What It’s Like to Be a ‘High-Functioning’ Borderline | The Mighty
Borderline Personality Disorder. When you meet me, you would never know I have a mental health condition. The first inkling might be the numerous self-harm scars on my right arm, but even then they’re faded and old — they could be from years ago. Are there higher functioning borderlines? Could he It sounds like a very tricky relationship and personality disorders usually do come out in. Unstable interpersonal relationships are a hallmark of borderline personality disorder. . “A lot of the time they're actually very high-functioning.
I push the person so far away and then suffer massive fears of being abandoned. They leave, I beg them to come back.
I cry myself sick. I cry like a child. I just keep crying. At times like this it is impossible to think about anything else. I lose sight of all the positives in my life and rumination takes over. This can last for hours or days. I take to my bed.
I cancel friend dates and tell them I have a virus, a cold, a migraineanything but the truth, that I am struggling once again with my own inner demons. I suffer from suicide ideation and have to remind myself my girls need me.
My whole world goes from rosy to shadowed — it is like a technicolor film reverts to black and white. It costs me to shower. I swing between childlike sobbing and raging anger.
Any little thing can set me off and I mean any little thing such as the WiFi breaking down, my phone losing battery, the cat scratching at the couch. I never hurt anyone else physically outside of the boxing ring — I finally have that part of me under control — neither would I class myself as a self-harmer, but last week my eldest daughter had to stop me from hurting myself.
Is my husband a high functioning borderline?
At least I can work and earn good money and go to the gym and take my place in society. I am blessed in these respects. What is difficult though is that I have to hide who I am, lie about the dark times and feel like a fraud for all those people I have helped and inspired. I lose sight of my goals.
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I get so far towards them then fall back and the goal post moves yet again. I used to think BPD was curable. Thankfully, I have an understanding network of friends and loving daughters.
Without them, I doubt I would be so highly functioning. I have written this because I know there are others like me and I reach out as much to them for support as to offer it.
BPD is a painful condition. It is hard to understand but I will never give up this fight. Whether you are a family member, friend, or partner to someone with borderline personality disordermaintaining a healthy relationship can be challenging.
In fact, there may be moments when you wonder if you want to maintain a relationship. They are not maliciously trying to hurt you. The symptoms of borderline personality disorder arise from deep psychological distress compounded by a lack of emotional resources to cope with overwhelming emotions. Sometimes, the roots of that distress are located in early experiences of traumawhich disrupt the ability to form secure attachments and a cohesive sense of self. You may feel as if you are speaking past your loved one, or that your words and acts are not registering in the way you intend.
In fact, that is exactly what is happening. In order to have a healthy relationship, you must learn to cope with this disconnect between realities. Instead, learn how to validate their feelings and acknowledge the realness of their experiences. Validation is a core ingredient to loving someone with borderline personality disorder. So what exactly does it entail? In a way, they are in the midst of grieving a loss that feels every bit as real to them as if you had indeed rejected them.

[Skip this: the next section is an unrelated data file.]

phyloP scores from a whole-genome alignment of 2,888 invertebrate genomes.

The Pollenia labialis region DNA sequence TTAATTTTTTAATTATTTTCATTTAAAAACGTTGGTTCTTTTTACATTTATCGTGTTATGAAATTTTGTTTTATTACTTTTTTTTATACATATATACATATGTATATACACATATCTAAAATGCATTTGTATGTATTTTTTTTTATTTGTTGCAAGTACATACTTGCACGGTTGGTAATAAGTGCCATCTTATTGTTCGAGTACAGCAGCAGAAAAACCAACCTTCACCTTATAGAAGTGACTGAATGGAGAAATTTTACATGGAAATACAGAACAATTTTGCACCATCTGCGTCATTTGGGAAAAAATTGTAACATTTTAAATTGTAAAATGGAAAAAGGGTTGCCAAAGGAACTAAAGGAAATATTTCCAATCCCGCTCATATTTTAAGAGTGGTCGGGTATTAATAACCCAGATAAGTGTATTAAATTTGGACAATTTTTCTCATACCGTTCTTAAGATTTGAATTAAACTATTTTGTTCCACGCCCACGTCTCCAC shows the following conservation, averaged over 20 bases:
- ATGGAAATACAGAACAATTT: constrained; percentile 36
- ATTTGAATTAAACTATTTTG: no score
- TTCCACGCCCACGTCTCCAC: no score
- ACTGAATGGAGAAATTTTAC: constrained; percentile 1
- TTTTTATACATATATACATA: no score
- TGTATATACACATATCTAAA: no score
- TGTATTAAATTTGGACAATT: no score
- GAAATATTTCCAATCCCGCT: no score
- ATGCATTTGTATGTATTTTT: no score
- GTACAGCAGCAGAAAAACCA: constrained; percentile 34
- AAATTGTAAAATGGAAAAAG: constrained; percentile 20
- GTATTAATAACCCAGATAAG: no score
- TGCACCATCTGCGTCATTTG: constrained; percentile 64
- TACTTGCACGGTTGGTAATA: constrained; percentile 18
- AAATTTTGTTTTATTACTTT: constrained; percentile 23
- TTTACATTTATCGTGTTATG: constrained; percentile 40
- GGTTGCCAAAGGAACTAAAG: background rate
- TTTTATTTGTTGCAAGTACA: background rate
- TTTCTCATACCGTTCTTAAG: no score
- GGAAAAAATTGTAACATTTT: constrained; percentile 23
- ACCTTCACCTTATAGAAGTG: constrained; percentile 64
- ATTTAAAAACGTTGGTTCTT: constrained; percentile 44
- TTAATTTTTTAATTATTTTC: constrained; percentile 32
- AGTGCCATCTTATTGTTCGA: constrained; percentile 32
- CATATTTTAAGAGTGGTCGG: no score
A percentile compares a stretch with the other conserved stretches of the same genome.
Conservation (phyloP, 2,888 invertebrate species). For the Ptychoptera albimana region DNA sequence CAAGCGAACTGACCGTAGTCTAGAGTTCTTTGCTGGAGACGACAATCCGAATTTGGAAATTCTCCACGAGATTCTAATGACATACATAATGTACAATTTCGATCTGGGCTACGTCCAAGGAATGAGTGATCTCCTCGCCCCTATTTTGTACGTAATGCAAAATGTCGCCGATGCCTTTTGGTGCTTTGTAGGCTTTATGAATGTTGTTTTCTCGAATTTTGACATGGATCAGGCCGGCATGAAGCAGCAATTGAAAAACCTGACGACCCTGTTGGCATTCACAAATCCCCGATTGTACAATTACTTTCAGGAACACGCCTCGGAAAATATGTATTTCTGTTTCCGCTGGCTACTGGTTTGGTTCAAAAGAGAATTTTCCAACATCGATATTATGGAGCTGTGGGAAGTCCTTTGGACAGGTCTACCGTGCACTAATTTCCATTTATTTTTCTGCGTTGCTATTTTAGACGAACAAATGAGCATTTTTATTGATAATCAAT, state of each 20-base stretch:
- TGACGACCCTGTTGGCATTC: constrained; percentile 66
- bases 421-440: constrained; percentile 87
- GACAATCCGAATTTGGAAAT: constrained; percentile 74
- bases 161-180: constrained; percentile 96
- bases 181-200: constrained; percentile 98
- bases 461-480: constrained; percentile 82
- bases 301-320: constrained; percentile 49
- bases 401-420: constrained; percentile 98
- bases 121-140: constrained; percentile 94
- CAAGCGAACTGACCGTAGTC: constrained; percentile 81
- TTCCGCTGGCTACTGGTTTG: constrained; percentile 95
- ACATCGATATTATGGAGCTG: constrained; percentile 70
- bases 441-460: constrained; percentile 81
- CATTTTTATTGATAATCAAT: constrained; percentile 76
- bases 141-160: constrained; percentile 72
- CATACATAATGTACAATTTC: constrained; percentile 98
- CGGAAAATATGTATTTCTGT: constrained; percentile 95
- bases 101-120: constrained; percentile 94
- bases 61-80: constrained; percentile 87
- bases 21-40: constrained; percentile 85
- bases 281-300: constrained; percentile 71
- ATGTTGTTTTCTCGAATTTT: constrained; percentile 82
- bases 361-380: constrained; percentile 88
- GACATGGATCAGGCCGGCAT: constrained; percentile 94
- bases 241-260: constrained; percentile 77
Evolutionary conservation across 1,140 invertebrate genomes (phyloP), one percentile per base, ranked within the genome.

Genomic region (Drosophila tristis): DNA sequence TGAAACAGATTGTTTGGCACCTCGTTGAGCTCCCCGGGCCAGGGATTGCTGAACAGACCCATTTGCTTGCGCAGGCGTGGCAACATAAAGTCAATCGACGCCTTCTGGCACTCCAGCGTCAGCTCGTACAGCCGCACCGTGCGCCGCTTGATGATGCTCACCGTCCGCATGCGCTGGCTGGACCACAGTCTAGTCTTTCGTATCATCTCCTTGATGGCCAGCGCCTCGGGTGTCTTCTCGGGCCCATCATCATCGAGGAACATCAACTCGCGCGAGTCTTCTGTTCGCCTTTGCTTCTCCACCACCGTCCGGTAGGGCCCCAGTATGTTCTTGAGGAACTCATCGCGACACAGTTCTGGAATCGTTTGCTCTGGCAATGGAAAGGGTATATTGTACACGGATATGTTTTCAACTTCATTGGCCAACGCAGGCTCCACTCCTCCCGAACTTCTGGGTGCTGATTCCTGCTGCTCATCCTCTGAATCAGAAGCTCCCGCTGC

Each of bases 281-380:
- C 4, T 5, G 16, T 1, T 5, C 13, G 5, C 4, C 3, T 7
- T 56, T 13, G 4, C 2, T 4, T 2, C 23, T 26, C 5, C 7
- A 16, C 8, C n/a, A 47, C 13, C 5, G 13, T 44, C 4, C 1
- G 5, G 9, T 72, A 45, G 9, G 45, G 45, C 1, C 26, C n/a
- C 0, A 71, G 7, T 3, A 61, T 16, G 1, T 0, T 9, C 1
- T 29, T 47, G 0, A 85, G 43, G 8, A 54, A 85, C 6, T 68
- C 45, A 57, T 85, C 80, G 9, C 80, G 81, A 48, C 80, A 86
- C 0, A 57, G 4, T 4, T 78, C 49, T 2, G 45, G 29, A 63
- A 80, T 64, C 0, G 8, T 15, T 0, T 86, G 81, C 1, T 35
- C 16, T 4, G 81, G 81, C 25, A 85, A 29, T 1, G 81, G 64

By allowing them to feel their feelings and bearing witness to their pain without judgment, you are showing them love while avoiding a fruitless conflict.
Acknowledge the full humanity of your loved one, reflect on what they are telling you, and admit mistakes if you make them. Make Room for Yourself Often, the person with borderline personality disorder can become the central focal point in a relationship and it can feel as if there is little room left for you.
Make sure that you are an active participant in your relationship. Express your own feelings, needs, and thoughts. Share your stories, your struggles, and your joys; after all, while your loved one may struggle with BPD, they also love, value, and want to know you.
An authentic relationship can only happen when both participants contribute to create a meaningful social bond. Allow yourself and your loved one the opportunity to do that. Call for a Free Confidential Assessment. Residential Treatment Can Provide Relief Email Us Stop Rescuing In the popular imagination, people with borderline personality disorder can sometimes be perceived as fragile creatures who are unable to care for themselves.
The emotional vulnerability of people with BPD can make it easy to believe that they need rescuing, especially in moments of perceived crisis. You may jump into the role out of love, out of fear, or both. In turn, your loved one may come to see your rescuing as proof of your love, temporarily quelling their fear of abandonment while growing more and more dependent on you.
Meanwhile, you may begin to gain your sense of identity and worth from your role as the rescuer; it can feel good to be needed. This dynamic, while it may seem comforting for a time, is ultimately destructive for both of you, in part because getting your validation, worth, and proof of love from rescuing or being rescued means there must always be something to be rescued from.